It's not just smartphones and tablets anymore. The world's tech giants are now battling over a wider array of connected devices, from refrigerators to cars to wristwatches.
Announcements in recent days from Apple and Samsung made clear they are staking their claim to the "Internet of Things" following Google's announcement earlier this year that it was creating a new Android platform for wearable electronics.
"The Internet of Things is the next big platform," said Roger Kay, an analyst with Endpoint Technologies Associates.
"These are potentially billions of devices. That's a big market, so every consortium is lining up for that."
A study released by research firm IDC said the market for the Internet of Things (IoT) will grow from $1.9 trillion in 2013 to $7.1 trillion in 2020 as businesses and consumers adopt smart technology for homes, cars and a variety of accessories.
Apple unveiled Monday its new mobile operating system iOS 8 along with HealthKit software to manage personal healthcare and HomeKit for home appliances, while encouraging developers to create services for the iOS operating system used in iPhones and iPads.
Apple opens up
"Apple iOS 8 has the beginnings of a full-fledged platform supporting IoT, you can see it with their health and fitness hooks and their ability to entertain more third party devices," said Compass Intelligence chief mobile analyst Gerry Purdy.
But Apple is following its own path, aiming for tighter control and with less interoperability by limiting connections with non-Apple devices.
"It may be that Apple will just colonize a few areas and do it well," said Kay.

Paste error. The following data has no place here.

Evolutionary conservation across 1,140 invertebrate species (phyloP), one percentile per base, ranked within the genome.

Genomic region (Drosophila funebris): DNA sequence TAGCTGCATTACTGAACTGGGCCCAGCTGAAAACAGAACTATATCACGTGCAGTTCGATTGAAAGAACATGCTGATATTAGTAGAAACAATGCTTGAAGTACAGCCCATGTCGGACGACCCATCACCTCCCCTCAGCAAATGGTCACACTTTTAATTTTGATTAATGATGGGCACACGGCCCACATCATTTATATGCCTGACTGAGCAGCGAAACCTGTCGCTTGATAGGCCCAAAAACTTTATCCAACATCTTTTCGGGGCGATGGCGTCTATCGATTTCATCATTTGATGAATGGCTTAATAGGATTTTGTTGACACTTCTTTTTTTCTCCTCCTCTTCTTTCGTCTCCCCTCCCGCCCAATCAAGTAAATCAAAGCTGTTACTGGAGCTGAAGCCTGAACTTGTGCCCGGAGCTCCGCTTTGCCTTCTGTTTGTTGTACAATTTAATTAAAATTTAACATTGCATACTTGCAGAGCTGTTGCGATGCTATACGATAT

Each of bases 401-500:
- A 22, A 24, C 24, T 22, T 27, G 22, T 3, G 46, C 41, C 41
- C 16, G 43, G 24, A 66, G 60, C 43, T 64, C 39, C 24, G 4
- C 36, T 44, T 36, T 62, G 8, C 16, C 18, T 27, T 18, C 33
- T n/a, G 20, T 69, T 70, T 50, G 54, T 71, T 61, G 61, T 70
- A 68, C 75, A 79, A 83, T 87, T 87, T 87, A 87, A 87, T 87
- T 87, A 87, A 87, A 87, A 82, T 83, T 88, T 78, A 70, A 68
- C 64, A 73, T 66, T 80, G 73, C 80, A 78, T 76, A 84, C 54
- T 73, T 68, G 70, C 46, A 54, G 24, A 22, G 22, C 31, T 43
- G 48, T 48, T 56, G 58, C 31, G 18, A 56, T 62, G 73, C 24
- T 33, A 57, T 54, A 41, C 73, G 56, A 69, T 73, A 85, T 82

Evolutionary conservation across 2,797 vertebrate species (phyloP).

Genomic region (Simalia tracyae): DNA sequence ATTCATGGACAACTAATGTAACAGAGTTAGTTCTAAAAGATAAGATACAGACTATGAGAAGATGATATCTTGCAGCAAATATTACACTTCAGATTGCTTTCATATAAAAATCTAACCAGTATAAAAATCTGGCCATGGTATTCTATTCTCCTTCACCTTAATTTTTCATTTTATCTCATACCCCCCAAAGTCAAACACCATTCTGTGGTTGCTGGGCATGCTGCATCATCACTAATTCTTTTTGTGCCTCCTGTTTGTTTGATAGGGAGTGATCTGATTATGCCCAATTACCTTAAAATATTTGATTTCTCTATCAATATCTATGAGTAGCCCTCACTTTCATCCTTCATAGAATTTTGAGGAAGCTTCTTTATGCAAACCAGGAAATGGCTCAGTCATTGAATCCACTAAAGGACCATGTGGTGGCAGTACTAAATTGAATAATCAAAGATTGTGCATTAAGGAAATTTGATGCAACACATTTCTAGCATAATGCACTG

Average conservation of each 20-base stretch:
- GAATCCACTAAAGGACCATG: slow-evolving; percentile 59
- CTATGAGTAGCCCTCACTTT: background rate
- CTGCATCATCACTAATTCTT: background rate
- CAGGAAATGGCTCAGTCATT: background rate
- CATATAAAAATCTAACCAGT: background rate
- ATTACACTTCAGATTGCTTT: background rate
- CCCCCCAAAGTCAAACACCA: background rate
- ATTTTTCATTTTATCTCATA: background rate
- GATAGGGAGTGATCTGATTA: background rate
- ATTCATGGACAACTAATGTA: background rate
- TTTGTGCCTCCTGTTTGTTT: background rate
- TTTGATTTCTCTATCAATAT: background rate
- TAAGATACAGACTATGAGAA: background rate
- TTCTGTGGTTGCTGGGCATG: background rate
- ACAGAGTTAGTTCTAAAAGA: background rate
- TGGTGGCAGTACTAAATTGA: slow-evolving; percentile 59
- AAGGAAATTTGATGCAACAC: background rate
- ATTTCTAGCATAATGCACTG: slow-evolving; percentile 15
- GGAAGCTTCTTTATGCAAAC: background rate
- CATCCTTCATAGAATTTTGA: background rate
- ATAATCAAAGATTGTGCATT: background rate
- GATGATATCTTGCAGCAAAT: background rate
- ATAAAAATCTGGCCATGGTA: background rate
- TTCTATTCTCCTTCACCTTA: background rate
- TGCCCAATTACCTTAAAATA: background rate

Samsung, meanwhile, is jumping into the fray with Tizen, an open-source operating system that could take on iOS and Android for connected devices.
Frank Gillett at Forrester Research said Samsung—by far the most successful maker of Android phones and tablets—wants to distance itself from Google in the next phase of technology.
"I think Samsung is in a challenging and difficult place," Gillett told AFP.
"They have been successful in building devices but they don't have a software platform or a consumer relationship."
Gillett said that with Tizen, Samsung is aiming for "a multi-part software and services strategy to build sticky relationships with customers to keep them buying hardware."
Still, he said it was "an uphill battle" for Samsung, which is trying to establish a new platform to compete against Android, iOS and others—including Microsoft's Windows and BlackBerry's QNX, which is widely used in automobile systems.
Richard Windsor of Edison Investment Research says Google has shown it can make money from this strategy of offering Android for free.
"Samsung has mistakenly assumed that it can maintain its 18 percent handset margins by focusing on hardware. Consequently, it has been willing to cede complete control of the ecosystem to Google," he said in a research note.
"This has ensured that Google will grow nicely driven by mobile advertising revenues while we expect Samsung to experience declining earnings."
A wide open market
But the Internet of Things will likely be big enough for several platforms and may not see the same platform wars as the PC or smartphone markets.
"I don't put any platform out there in front," Gillett said.
The analyst said that the market is unlikely to be a "duopoly," and that there "is a whole other layer of complexity" to the market for the Internet of Things.
For now, some analysts see Google as best positioned to benefit from the new phase of the Internet.
Bob O'Donnell at TECHnalysis Research said the Apple strategy "is creating a great reason to stick with Apple devices across all their main categories," but added that "most Apple users don't have all Apple devices."
"Their vision could be made much more effective if they could somehow bring other non-Apple OS devices into the group," O'Donnell said in a blog post.
Kay said Google's ubiquity is giving a reason for developers of apps and other products to use Android.
"Android has been widely adopted and it's an adaptable platform," Kay said. "Developers go to the place with the most seats, because they want to sell to the largest audience."
Explore further: Samsung sees Tizen phone as gateway for bigger things